A Lasting Power of Attorney (LPA) is a document which gives a person you choose, known as an Attorney, the legal authority to act on your behalf. You can have more than one Attorney and can also have replacement Attorneys who step in if your original Attorney can no longer act for you.
There are two different types of LPA - one which relates to financial matter, and one which relates to health matters.
A Property & Financial Affairs LPA
A Property & Financial Affairs LPA allows your Attorney to make decisions about your finances. This includes paying bills, collecting any income or benefits, selling or renting your property if necessary. This is subject to any restrictions or conditions which you may include in the LPA.
A Property & Financial Affairs LPA authorises your Attorney to act on your behalf at any time. This means that the LPA can be used by your Attorney regardless of your mental capacity. The advantage of this is that if you were mentally capable of dealing with your finances but were physically unable to deal with them, then your Attorney can step in and assist you. However, if you prefer, restrictions can be included to ensure your Attorney can only act when you are mentally incapable of doing so.
A Property & Financial Affairs LPA does not take any authority away from you. You may continue dealing with your financial affairs, with as much, or as little, assistance from your Attorney as you wish.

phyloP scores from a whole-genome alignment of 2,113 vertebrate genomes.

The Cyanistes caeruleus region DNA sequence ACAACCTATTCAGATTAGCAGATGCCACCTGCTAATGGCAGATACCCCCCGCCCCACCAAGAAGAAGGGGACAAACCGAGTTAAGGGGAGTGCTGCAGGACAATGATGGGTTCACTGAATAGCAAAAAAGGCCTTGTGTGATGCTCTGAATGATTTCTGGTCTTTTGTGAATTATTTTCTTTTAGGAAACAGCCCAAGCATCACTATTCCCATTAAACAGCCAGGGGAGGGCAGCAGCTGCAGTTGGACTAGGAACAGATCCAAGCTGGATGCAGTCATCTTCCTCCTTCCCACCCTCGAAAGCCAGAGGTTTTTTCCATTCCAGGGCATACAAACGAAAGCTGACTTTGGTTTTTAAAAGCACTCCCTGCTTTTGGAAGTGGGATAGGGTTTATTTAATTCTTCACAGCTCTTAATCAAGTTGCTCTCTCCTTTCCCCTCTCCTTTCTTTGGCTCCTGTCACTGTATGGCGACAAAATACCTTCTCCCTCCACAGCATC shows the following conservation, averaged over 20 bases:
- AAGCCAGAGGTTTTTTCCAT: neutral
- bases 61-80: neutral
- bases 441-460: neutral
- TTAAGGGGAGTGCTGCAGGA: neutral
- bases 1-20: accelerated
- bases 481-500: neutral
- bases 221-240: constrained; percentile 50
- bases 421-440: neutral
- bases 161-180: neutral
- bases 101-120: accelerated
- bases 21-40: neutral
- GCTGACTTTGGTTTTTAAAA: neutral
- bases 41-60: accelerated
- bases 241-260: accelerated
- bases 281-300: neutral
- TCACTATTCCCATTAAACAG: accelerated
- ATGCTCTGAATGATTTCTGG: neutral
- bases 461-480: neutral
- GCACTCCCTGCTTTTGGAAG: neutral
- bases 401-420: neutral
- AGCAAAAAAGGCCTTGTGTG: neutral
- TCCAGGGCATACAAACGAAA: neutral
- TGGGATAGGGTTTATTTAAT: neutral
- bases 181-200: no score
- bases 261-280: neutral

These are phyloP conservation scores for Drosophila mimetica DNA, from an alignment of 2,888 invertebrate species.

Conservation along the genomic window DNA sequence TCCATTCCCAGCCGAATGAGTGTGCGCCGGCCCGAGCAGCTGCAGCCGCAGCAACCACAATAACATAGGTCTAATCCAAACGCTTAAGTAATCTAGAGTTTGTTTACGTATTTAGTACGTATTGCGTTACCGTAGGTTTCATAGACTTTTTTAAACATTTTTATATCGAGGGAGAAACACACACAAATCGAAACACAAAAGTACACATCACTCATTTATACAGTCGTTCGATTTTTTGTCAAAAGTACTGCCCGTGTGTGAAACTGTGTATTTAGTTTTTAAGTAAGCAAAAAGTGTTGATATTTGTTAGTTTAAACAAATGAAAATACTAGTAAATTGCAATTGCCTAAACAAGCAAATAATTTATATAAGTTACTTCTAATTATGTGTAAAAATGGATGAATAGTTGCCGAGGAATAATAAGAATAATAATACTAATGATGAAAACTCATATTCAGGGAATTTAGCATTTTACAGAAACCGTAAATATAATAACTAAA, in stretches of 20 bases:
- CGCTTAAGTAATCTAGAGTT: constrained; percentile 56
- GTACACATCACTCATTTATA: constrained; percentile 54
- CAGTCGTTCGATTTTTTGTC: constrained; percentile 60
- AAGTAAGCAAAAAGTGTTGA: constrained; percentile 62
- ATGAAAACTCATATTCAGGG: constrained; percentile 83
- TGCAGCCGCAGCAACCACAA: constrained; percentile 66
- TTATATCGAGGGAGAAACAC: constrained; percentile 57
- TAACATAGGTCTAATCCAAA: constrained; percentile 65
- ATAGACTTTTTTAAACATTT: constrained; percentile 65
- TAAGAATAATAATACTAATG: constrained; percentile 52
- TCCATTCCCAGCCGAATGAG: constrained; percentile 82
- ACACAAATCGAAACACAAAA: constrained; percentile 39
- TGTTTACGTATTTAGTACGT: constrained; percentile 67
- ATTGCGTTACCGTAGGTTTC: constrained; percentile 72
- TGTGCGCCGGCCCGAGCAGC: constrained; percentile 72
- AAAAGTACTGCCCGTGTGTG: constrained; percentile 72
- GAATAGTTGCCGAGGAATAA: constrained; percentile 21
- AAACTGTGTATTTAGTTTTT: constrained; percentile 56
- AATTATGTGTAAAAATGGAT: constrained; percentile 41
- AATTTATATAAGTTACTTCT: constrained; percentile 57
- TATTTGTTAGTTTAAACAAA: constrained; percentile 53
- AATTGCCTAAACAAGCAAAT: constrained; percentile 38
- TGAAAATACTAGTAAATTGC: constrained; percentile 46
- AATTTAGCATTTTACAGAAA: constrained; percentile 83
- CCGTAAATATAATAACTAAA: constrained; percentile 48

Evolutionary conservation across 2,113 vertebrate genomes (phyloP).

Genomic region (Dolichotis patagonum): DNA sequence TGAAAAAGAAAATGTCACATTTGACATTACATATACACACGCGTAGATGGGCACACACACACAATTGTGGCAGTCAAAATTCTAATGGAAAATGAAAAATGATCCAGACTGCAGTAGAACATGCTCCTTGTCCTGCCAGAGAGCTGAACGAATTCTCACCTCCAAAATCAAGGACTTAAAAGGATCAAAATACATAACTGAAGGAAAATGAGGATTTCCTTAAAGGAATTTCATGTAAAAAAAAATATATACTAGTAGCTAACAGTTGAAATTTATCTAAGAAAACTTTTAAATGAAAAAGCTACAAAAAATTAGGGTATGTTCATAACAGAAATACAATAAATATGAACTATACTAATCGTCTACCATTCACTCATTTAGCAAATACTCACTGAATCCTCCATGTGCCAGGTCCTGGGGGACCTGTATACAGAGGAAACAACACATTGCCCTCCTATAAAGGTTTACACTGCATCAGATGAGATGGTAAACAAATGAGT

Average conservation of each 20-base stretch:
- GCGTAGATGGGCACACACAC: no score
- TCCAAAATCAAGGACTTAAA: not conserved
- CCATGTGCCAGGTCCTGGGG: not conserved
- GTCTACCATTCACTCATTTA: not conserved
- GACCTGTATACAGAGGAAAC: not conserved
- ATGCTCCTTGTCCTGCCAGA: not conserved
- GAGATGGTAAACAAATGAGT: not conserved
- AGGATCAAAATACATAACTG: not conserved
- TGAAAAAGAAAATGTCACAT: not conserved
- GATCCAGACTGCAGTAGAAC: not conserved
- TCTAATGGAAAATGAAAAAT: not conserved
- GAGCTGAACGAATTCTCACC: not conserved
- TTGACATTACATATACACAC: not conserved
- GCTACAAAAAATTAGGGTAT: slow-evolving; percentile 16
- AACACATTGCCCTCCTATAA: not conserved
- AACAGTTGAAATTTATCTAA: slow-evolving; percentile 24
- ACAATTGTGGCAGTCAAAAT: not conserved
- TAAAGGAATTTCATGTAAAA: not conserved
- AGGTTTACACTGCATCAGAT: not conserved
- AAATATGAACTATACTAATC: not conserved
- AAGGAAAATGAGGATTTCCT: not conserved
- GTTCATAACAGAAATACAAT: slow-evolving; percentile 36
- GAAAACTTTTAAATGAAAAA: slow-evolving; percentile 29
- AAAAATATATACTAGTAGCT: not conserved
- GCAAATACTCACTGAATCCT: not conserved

Everyone hopes that they will always be able to manage their affairs and make their own decisions. Unfortunately, this isn't always true. It is therefore essential to make an LPA while you are still capable of deciding who you would want to make the decisions if you cannot.
If you do not make an LPA and you then lose mental capacity anyone can apply to the Court of Protection for a Court Order to give them the authority to act on your behalf. Not only can this cost a lot more than a Power of Attorney but it also takes a substantial amount of time, and it may be that the person who applies is not the person you would choose to deal with your affairs. It is therefore essential that you act while you can, to ensure your wishes are implemented.
Your Attorney can be anyone over the age of 18 who is mentally competent. This may be your spouse or child, another family member, a friend or a professional.
While your Attorney has a legal obligation to act in your best interests at all times, your choice of Attorney is still very important. Your Attorney needs to be someone you trust to make decisions for you and who is happy to act in this role.
Before an LPA can be used by your Attorney, it needs to be registered with the Office of the Public Guardian. This process can take several months. Many people choose to register their LPA straight away so that it is ready for use in the future when needed.
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